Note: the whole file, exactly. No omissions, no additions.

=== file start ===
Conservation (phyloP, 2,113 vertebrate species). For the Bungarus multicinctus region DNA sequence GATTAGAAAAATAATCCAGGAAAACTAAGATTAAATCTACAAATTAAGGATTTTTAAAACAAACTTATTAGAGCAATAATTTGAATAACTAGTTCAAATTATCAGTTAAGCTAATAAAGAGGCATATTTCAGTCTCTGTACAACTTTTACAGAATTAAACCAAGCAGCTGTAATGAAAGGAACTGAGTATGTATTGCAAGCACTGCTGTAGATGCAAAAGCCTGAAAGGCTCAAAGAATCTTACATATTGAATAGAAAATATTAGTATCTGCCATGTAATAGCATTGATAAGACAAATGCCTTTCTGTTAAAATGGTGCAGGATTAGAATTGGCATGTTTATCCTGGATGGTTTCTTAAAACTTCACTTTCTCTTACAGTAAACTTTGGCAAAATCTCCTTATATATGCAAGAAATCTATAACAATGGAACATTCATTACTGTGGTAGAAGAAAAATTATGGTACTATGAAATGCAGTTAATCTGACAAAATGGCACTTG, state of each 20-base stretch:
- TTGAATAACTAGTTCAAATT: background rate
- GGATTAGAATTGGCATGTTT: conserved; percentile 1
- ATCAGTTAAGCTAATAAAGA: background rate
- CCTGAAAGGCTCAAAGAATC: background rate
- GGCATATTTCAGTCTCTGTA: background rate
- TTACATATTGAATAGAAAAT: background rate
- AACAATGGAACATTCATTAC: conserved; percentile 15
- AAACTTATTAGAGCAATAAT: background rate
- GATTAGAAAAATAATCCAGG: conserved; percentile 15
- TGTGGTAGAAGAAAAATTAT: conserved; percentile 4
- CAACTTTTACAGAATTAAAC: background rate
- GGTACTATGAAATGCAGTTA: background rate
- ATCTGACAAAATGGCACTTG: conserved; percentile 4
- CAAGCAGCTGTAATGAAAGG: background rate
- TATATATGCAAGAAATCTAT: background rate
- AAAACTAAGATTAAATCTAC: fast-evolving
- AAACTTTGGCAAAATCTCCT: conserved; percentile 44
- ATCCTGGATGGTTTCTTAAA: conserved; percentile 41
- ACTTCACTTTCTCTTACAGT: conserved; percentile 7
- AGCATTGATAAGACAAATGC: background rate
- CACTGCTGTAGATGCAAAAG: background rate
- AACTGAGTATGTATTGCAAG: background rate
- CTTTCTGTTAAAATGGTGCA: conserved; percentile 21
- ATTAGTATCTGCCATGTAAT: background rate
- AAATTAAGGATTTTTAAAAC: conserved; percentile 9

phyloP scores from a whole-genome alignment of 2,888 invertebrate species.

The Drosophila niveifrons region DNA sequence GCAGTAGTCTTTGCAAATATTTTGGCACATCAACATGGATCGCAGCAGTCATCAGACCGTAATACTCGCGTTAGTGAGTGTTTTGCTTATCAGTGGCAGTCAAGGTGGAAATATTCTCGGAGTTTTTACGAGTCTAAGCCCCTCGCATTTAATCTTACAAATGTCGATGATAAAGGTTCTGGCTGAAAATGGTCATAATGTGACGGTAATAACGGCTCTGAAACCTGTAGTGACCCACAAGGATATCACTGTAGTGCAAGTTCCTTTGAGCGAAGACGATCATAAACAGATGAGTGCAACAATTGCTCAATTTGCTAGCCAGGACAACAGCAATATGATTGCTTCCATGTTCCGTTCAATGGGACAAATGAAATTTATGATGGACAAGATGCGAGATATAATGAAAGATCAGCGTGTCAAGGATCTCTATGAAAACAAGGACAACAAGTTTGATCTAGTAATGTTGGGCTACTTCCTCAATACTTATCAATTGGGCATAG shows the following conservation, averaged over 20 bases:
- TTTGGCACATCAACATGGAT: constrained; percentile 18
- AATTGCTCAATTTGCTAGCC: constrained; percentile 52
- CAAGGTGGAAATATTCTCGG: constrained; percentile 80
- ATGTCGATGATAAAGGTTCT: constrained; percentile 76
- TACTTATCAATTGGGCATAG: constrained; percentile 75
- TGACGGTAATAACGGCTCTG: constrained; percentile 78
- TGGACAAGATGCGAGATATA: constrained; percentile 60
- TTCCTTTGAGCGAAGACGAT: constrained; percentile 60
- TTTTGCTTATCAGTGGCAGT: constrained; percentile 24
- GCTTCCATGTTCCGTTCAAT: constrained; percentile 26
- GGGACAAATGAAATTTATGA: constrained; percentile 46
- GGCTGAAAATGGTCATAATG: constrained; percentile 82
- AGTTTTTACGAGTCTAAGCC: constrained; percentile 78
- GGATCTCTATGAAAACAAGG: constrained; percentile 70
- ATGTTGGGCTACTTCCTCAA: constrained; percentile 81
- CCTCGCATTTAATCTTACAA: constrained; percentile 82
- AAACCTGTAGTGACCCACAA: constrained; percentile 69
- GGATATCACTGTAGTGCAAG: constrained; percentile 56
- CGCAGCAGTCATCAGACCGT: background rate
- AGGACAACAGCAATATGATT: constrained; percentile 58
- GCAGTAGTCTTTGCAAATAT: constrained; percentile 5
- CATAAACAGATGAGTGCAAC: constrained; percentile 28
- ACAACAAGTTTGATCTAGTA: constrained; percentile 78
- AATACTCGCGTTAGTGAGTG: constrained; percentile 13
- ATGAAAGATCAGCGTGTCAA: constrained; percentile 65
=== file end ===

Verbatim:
Conservation (phyloP, 2,113 vertebrate species). For the Bungarus multicinctus region DNA sequence GATTAGAAAAATAATCCAGGAAAACTAAGATTAAATCTACAAATTAAGGATTTTTAAAACAAACTTATTAGAGCAATAATTTGAATAACTAGTTCAAATTATCAGTTAAGCTAATAAAGAGGCATATTTCAGTCTCTGTACAACTTTTACAGAATTAAACCAAGCAGCTGTAATGAAAGGAACTGAGTATGTATTGCAAGCACTGCTGTAGATGCAAAAGCCTGAAAGGCTCAAAGAATCTTACATATTGAATAGAAAATATTAGTATCTGCCATGTAATAGCATTGATAAGACAAATGCCTTTCTGTTAAAATGGTGCAGGATTAGAATTGGCATGTTTATCCTGGATGGTTTCTTAAAACTTCACTTTCTCTTACAGTAAACTTTGGCAAAATCTCCTTATATATGCAAGAAATCTATAACAATGGAACATTCATTACTGTGGTAGAAGAAAAATTATGGTACTATGAAATGCAGTTAATCTGACAAAATGGCACTTG, state of each 20-base stretch:
- TTGAATAACTAGTTCAAATT: background rate
- GGATTAGAATTGGCATGTTT: conserved; percentile 1
- ATCAGTTAAGCTAATAAAGA: background rate
- CCTGAAAGGCTCAAAGAATC: background rate
- GGCATATTTCAGTCTCTGTA: background rate
- TTACATATTGAATAGAAAAT: background rate
- AACAATGGAACATTCATTAC: conserved; percentile 15
- AAACTTATTAGAGCAATAAT: background rate
- GATTAGAAAAATAATCCAGG: conserved; percentile 15
- TGTGGTAGAAGAAAAATTAT: conserved; percentile 4
- CAACTTTTACAGAATTAAAC: background rate
- GGTACTATGAAATGCAGTTA: background rate
- ATCTGACAAAATGGCACTTG: conserved; percentile 4
- CAAGCAGCTGTAATGAAAGG: background rate
- TATATATGCAAGAAATCTAT: background rate
- AAAACTAAGATTAAATCTAC: fast-evolving
- AAACTTTGGCAAAATCTCCT: conserved; percentile 44
- ATCCTGGATGGTTTCTTAAA: conserved; percentile 41
- ACTTCACTTTCTCTTACAGT: conserved; percentile 7
- AGCATTGATAAGACAAATGC: background rate
- CACTGCTGTAGATGCAAAAG: background rate
- AACTGAGTATGTATTGCAAG: background rate
- CTTTCTGTTAAAATGGTGCA: conserved; percentile 21
- ATTAGTATCTGCCATGTAAT: background rate
- AAATTAAGGATTTTTAAAAC: conserved; percentile 9

phyloP scores from a whole-genome alignment of 2,888 invertebrate species.

The Drosophila niveifrons region DNA sequence GCAGTAGTCTTTGCAAATATTTTGGCACATCAACATGGATCGCAGCAGTCATCAGACCGTAATACTCGCGTTAGTGAGTGTTTTGCTTATCAGTGGCAGTCAAGGTGGAAATATTCTCGGAGTTTTTACGAGTCTAAGCCCCTCGCATTTAATCTTACAAATGTCGATGATAAAGGTTCTGGCTGAAAATGGTCATAATGTGACGGTAATAACGGCTCTGAAACCTGTAGTGACCCACAAGGATATCACTGTAGTGCAAGTTCCTTTGAGCGAAGACGATCATAAACAGATGAGTGCAACAATTGCTCAATTTGCTAGCCAGGACAACAGCAATATGATTGCTTCCATGTTCCGTTCAATGGGACAAATGAAATTTATGATGGACAAGATGCGAGATATAATGAAAGATCAGCGTGTCAAGGATCTCTATGAAAACAAGGACAACAAGTTTGATCTAGTAATGTTGGGCTACTTCCTCAATACTTATCAATTGGGCATAG shows the following conservation, averaged over 20 bases:
- TTTGGCACATCAACATGGAT: constrained; percentile 18
- AATTGCTCAATTTGCTAGCC: constrained; percentile 52
- CAAGGTGGAAATATTCTCGG: constrained; percentile 80
- ATGTCGATGATAAAGGTTCT: constrained; percentile 76
- TACTTATCAATTGGGCATAG: constrained; percentile 75
- TGACGGTAATAACGGCTCTG: constrained; percentile 78
- TGGACAAGATGCGAGATATA: constrained; percentile 60
- TTCCTTTGAGCGAAGACGAT: constrained; percentile 60
- TTTTGCTTATCAGTGGCAGT: constrained; percentile 24
- GCTTCCATGTTCCGTTCAAT: constrained; percentile 26
- GGGACAAATGAAATTTATGA: constrained; percentile 46
- GGCTGAAAATGGTCATAATG: constrained; percentile 82
- AGTTTTTACGAGTCTAAGCC: constrained; percentile 78
- GGATCTCTATGAAAACAAGG: constrained; percentile 70
- ATGTTGGGCTACTTCCTCAA: constrained; percentile 81
- CCTCGCATTTAATCTTACAA: constrained; percentile 82
- AAACCTGTAGTGACCCACAA: constrained; percentile 69
- GGATATCACTGTAGTGCAAG: constrained; percentile 56
- CGCAGCAGTCATCAGACCGT: background rate
- AGGACAACAGCAATATGATT: constrained; percentile 58
- GCAGTAGTCTTTGCAAATAT: constrained; percentile 5
- CATAAACAGATGAGTGCAAC: constrained; percentile 28
- ACAACAAGTTTGATCTAGTA: constrained; percentile 78
- AATACTCGCGTTAGTGAGTG: constrained; percentile 13
- ATGAAAGATCAGCGTGTCAA: constrained; percentile 65